So we're evaluating what's taking place."
"Obviously there's significant skepticism in Israel generally about Iran. And understandably. Iran has made vile comments, anti-Semitic comments, comments about the destruction of Israel....Frankly, they [the Iranians] have not yet made the kind of concessions that are I think going to be needed for a final deal to get done. But they have moved, and so there's the possibility." (Huffington Post)
See also below Observations - Israeli Ambassador Dermer: The Prime Minister Didn't Say What the President Suggested He Said - Chuck Todd (NBC News)
See also below Commentary: Netanyahu Never Ruled Out a Two-State Solution - Mortimer B. Zuckerman (U.S. News)
- Netanyahu Aides Cite Iran as Source of U.S. Tensions - Isabel Kershner
Yuval Steinitz, a Likud minister, told Israel Radio on Sunday that the main reason for tensions with Washington was "the strong disagreement we have with the United States over the Iran issue." Dore Gold, a former Israeli ambassador to the UN who was a formal adviser to Netanyahu and spoke to him over the weekend, said that the core of what he described as "cool winds blowing" from Washington was Iran, not the Palestinian issue. "They're about to cut a deal with Tehran and they know that Israel has serious reservations about the substance of that agreement."
Gold expressed confidence that relations would soon be repaired, if only because of other regional realities.
"In the past we've had similar tensions over aspects of the peace process, and ultimately the region forced us into surmounting our differences and working together as allies." (New York Times)
See also Israeli Officials: Pressure on Peace Process Meant to Draw Attention Away from "Bad Deal" with Iran - Shlomo Cesana and Eli Leon
Israeli officials said on Saturday night that elements within the international community will try to apply pressure on Israel regarding the peace process with the Palestinians as a means of distracting attention away from the emerging "bad deal" with Iran. An Israeli official said, "A look at the negotiations between the U.S. and Iran shows an alarming situation in which there is a concern that [the Obama administration] is embracing Iran at Israel's expense." (Israel Hayom)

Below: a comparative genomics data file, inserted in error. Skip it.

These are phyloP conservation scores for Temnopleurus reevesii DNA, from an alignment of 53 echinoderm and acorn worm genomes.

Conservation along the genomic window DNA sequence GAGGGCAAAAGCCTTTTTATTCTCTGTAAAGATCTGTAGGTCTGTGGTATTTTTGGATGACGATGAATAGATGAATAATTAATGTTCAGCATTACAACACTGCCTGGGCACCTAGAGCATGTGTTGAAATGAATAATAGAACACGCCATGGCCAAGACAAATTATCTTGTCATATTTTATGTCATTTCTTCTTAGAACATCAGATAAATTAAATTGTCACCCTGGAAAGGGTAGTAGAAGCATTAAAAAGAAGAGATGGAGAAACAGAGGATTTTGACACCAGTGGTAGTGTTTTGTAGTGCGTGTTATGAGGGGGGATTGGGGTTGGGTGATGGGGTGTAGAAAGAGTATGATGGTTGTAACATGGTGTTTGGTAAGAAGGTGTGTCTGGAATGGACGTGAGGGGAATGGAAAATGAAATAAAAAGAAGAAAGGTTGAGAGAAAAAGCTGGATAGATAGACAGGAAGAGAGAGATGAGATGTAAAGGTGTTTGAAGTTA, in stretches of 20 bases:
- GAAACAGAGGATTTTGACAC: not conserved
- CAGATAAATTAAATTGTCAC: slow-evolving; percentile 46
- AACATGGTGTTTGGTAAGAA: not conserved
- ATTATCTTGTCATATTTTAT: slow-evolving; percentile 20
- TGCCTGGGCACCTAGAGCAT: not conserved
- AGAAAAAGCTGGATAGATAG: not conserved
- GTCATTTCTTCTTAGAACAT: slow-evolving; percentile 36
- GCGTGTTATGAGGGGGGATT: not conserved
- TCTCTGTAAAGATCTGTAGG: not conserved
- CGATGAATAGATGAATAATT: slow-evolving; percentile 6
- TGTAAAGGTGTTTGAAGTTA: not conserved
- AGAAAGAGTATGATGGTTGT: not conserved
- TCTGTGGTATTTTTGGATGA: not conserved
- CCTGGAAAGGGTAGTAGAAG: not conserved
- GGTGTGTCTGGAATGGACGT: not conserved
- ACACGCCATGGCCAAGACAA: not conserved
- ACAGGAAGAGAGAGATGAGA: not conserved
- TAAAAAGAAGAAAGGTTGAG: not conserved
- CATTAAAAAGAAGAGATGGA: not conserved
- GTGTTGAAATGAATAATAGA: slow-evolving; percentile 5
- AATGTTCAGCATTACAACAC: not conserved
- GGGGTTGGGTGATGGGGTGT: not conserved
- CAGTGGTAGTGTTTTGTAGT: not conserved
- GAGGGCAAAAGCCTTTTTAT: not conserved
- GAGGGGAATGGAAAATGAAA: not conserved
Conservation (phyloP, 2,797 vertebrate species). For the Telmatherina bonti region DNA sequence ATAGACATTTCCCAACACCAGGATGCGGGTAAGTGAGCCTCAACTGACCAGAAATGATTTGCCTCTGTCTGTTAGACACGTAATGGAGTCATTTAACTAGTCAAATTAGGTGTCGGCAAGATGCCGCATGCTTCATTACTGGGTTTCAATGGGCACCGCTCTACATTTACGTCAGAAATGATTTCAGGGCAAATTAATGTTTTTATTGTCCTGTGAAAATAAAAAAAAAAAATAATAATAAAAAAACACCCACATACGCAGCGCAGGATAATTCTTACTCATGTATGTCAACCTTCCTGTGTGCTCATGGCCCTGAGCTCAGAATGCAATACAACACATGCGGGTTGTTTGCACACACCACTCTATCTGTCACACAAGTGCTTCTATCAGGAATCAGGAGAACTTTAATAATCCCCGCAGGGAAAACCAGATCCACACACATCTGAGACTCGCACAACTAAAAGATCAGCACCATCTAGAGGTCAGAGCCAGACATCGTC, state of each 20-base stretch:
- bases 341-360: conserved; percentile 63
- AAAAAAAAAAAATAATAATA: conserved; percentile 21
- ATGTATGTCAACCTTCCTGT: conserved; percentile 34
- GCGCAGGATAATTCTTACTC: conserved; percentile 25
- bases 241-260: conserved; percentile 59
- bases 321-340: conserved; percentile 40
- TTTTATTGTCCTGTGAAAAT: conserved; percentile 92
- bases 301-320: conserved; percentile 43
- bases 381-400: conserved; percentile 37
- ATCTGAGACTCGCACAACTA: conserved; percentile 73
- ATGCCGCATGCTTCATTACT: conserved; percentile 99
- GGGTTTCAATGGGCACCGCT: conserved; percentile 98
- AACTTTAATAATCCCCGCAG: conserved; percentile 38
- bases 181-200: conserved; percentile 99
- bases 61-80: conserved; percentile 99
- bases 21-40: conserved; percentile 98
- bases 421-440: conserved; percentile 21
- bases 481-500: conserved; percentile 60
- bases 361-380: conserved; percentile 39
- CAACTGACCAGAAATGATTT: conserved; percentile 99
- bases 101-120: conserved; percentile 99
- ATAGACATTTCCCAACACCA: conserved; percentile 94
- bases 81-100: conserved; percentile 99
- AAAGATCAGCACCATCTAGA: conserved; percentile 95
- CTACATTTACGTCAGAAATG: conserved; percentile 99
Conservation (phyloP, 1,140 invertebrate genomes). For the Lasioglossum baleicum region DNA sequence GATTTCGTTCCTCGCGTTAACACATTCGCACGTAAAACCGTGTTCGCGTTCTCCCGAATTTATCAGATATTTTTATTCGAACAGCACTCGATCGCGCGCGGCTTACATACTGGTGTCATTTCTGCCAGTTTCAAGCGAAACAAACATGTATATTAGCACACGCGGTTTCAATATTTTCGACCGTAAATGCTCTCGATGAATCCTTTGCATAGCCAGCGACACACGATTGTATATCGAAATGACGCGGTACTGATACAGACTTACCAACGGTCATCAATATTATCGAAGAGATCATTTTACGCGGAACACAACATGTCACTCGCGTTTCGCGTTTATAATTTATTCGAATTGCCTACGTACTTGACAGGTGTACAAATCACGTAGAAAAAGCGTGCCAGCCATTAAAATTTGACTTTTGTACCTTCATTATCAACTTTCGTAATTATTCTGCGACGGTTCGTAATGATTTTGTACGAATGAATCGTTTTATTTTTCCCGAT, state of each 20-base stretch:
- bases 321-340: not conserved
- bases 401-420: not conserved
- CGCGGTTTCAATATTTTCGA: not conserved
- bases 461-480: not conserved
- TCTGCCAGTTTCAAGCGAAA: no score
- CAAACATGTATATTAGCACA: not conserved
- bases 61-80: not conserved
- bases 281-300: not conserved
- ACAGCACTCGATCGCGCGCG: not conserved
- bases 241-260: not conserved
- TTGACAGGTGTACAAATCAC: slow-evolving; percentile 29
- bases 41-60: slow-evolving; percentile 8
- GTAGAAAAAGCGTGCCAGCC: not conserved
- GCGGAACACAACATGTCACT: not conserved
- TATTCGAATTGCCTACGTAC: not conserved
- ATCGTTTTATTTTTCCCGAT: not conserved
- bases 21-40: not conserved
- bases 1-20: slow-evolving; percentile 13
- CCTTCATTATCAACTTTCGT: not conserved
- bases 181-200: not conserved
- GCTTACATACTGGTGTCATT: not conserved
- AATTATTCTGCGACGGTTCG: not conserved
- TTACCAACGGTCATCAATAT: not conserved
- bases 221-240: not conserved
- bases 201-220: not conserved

- Petraeus: The Current Iranian Regime Is Part of the Problem, Not the Solution - Liz Sly
Former CIA director Gen. David H. Petraeus told the Washington Post:
"The current Iranian regime is not our ally in the Middle East. It is ultimately part of the problem, not the solution. The more the Iranians are seen to be dominating the region, the more it is going to inflame Sunni radicalism and fuel the rise of groups like the Islamic State. While the U.S. and Iran may have convergent interests in the defeat of Daesh [IS], our interests generally diverge. The Iranian response to the open hand offered by the U.S. has not been encouraging."
"Iranian power in the Middle East is thus a double problem. It is foremost problematic because it is deeply hostile to us and our friends. But it is also dangerous because, the more it is felt, the more it sets off reactions that are also harmful to our interests - Sunni radicalism and, if we aren't careful, the prospect of nuclear proliferation as well." (Washington Post)
- 360 Congressmen Write to Obama on Iran - Kristina Wong
A bipartisan letter on Iran signed by 360 members of Congress was sent to President Obama on Thursday, reminding the administration that permanent sanctions relief on Iran as part of a deal to rollback its nuclear program would require new legislation from Congress. "In reviewing such an agreement [with Iran], Congress must be convinced that its terms foreclose any pathway to a bomb, and only then will Congress be able to consider permanent sanctions relief," the letter said. (The Hill)